Coach Zac Zuspann’s Thoughts
The dance of knowledge, effective communication, ability to engage/connect, and organizational skils.
A good teacher or coach generally has 1-2 of these traits down BUT a master has all of them WITH the ability to dial each aspect up or down depending on the athlete. We have all likely experienced that coach or teacher who is INTELLIGENT beyond measure, but never speaks the language of the student or is to dry and boring to hold anyone’s attention. On the other hand, we have all likely experienced that coach or teacher who is full of magnetic charisma but we know lacks knowledge and is full of shit! LOL
A great coach is like a chameleon who can feel the temperature of their athletes and effortlessly moves in and out of different approaches.
This course was a great reminder to hone in our weak points as coaches. The ability to identify these weaknesses and address them is likely the lowest hanging fruit on the path to becoming “master” coaches.
Some basics from course that stuck out for me!
- Knowledge = Effective teaching requires in-depth knowledge of a movement — both major and nuanced points of performance that increase performance (efficiency) and/or decrease the risk for injury.
- Cook it low and slow – This course was a great reminder that mastering movement takes TIME and that rushing into too much detail too quickly is usually detrimental. Effective teaching prioritizes communicating one or two major points of performance at a time, while building to proper execution of the full movement.
- Nail the logistics to make it sink in – A stressed, disorganized group will rarely learn. Effective teaching requires delivery that leads to an engaged and organized group. Nailing down the small things like where athletes place their equipment, class timeline, clarity of scaling options etc will all lead to increased ability to coach members more effectively.
- Short and Sweet – An effective teacher must be able to communicate in a way that is simple and easy to follow.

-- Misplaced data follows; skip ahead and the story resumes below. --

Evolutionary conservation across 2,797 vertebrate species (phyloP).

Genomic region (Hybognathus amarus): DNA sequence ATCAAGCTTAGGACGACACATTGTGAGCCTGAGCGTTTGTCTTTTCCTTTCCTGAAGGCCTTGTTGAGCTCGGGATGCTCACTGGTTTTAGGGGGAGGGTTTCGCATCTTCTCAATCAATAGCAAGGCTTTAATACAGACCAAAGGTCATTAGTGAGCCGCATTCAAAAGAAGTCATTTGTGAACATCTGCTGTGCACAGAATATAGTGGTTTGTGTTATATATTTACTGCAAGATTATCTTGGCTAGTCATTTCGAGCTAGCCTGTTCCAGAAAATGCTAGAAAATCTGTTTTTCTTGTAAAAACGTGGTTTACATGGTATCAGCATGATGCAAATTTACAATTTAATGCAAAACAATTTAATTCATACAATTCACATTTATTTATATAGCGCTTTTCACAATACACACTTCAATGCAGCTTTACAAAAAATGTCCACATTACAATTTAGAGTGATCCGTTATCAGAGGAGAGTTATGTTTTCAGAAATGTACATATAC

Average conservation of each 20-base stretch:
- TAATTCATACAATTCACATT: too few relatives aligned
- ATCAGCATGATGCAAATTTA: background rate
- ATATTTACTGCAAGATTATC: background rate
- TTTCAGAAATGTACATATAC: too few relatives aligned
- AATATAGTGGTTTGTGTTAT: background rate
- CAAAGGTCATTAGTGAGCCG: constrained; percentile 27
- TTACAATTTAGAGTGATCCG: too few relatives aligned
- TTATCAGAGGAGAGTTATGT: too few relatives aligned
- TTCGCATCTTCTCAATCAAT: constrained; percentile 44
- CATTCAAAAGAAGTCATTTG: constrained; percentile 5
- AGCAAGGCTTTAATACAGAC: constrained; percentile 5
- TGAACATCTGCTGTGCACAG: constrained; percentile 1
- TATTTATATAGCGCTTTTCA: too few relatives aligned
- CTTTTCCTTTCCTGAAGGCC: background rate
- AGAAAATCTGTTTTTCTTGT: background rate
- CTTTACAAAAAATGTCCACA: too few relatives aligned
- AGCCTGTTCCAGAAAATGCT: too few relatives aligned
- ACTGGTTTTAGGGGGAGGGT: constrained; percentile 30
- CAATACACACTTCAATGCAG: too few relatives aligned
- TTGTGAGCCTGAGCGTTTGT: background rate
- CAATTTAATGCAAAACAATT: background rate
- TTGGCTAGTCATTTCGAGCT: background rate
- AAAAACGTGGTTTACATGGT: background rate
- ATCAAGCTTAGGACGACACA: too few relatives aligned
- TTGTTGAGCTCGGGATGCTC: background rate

- Have a process The course describes Use of the Tell-Show-Do-Check process while utilizing a 3-5-step progression. I love the progression, but it is most important that coaches have a go to pattern they use when teaching movement that allows them to be most effective.
Member Goal = Communication and Transparency
Our staff wants you to be successful in chasing your goals and in the pursuit health, happiness and performance! Here is how you can help – COMMUNICATE and be RADICALLY TRANSPARENT
Mastering movement and making consistent progress in the gym is HARD, and often very individualized in certain aspects. The only way the coaching staff can help push you through a plateau or an obstacle is if we know what is going on! We want to hear about your experience and challenges so we can find a solution to keep you on track.
Struggling with pain on a certain movement? LET YOUR COACH KNOW!
Frustrated with your progress in a certain area? LET YOUR COACH KNOW!
Having trouble establishing goals? LET YOUR COACH KNOW!
You get the idea. We do this (coach) because we love helping and serving others. An open and effective line of communication from members to coaches can make all the difference in our ability to equip you with the proper tools to reach your goals.